News briefs

Federal offices must offer sign language service; 29 per cent of wives earn more than their husbands; Ferry seeks essential service designation to avoid strike; Mergers and acquisitions hit new record; Buzz Hargrove still head of CAW; A bedroom community for oil sands?; Ontario installing defibrillators in government buildings

Federal offices must offer sign language service

Ottawa — All federal government offices must provide service in sign language free of charge, ruled the Federal Court in a decision that deaf advocates say puts sign language on par with official languages English and French. Previously the 300,000-strong deaf community had to pay for sign-language interpreters. “It is fundamental to an inclusive society that those with disabilities be accommodated when interacting with the institutions of government,” wrote Justice Richard Mosley, in the decision.

29 per cent of wives earn more than their husbands

Ottawa — The share of women earning more than men in dual-income households has nearly tripled between 1967 and 2003, according to Statistics Canada. In 2003, the wife was the primary breadwinner in nearly 1.4 million of the 4.7 million dual-earner couples, and 29 per cent of women earned more than their husbands, according to Wives as Primary Breadwinners. However, women who were the primary breadwinners still earned less than husbands who were the primary breadwinners in other dual income households — $41,200 compared to $57,800.

Ferry seeks essential service designation to avoid strike

Port aux Basques, Nfld. — In a bid to prevent its 460 union workers from going on strike, Marine Atlantic wants to be deemed an essential service. In 2003 the Canada Industrial Relations board deemed the ferry service linking Newfoundland and Nova Scotia an essential service. However, the designation is no longer in effect. Members of the two unions, the International Longshoremen’s Association and the United Steelworkers, voted 95 per cent in favour of striking. The unions are seeking pay increases and better benefits.

Mergers and acquisitions hit new record

Toronto — Canadian merger and acquisition activity hit a record level in the second quarter of 2006. A total of 480 transactions, worth $86.1 billion, were announced in the second quarter, according to a report from investment banker Crosbie & Co. This is up from 420 for the same period last year and 420 in the first quarter of 2006. Many of the deals involved takeovers by foreign companies.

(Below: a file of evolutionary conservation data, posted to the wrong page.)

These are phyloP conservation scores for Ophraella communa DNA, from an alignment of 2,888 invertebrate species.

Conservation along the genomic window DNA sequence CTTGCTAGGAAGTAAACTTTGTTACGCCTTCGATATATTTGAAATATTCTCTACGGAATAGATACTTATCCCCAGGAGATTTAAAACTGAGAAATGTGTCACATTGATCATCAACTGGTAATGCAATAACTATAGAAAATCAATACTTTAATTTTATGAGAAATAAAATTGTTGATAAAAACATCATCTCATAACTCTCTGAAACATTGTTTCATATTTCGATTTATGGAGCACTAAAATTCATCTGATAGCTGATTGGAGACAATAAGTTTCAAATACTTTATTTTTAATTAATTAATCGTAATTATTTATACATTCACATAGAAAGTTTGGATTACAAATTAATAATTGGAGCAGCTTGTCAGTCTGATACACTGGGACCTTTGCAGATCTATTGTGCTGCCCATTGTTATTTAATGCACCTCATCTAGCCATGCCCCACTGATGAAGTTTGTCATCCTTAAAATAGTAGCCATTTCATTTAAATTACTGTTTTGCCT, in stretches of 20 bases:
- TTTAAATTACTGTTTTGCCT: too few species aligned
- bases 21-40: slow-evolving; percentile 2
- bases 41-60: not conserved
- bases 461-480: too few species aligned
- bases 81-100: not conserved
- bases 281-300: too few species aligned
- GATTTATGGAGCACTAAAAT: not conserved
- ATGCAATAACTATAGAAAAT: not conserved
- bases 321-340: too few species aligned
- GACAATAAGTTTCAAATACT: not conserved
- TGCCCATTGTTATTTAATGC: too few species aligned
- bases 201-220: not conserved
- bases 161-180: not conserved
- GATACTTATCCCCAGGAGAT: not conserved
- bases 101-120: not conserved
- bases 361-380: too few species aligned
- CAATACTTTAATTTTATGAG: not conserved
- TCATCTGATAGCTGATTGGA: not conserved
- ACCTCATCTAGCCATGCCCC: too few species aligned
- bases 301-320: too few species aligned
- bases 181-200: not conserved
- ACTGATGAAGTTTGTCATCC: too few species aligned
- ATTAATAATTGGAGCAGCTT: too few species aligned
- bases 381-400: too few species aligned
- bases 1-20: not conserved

Buzz Hargrove still head of CAW

Vancouver — Buzz Hargrove was once again named president of the Canadian Autoworkers Union after his only opponent, Willie Lambert, withdrew the day before the vote. Hargrove has been president of the 265,000-member union since 1992, but said this three-year term will be his last. Also at the convention, union delegates voted to sever ties with the New Democratic Party, which had suspended Hargrove’s membership after he urged members to vote either Liberal or NDP in the last election, depending on who had the best chance of winning.

A bedroom community for oil sands?

Fort Smith, N.W.T. — Mayor Peter Martselos has announced plans to promote his town in the Northwest Territories as a bedroom community to the oil sands workers struggling to find housing in Fort McMurray, Alta., 360 kilometres away. As the northern Alberta town faces a shortage of 3,000 homes to meet current needs, Martselos said workers are welcome to live in the community and make the 45-minute air commute to the oil sands projects.

Ontario installing defibrillators in government buildings

Toronto — The Ontario government is moving forward on its commitment to install 250 portable heart defibrillators in provincial government buildings, with 51 already in place. Ontario public-service staff will be given training on how to use these units. Bill 71, which will protect users of the devices and owners and operators of the premises on which they’re installed from civil liability, has passed second reading.

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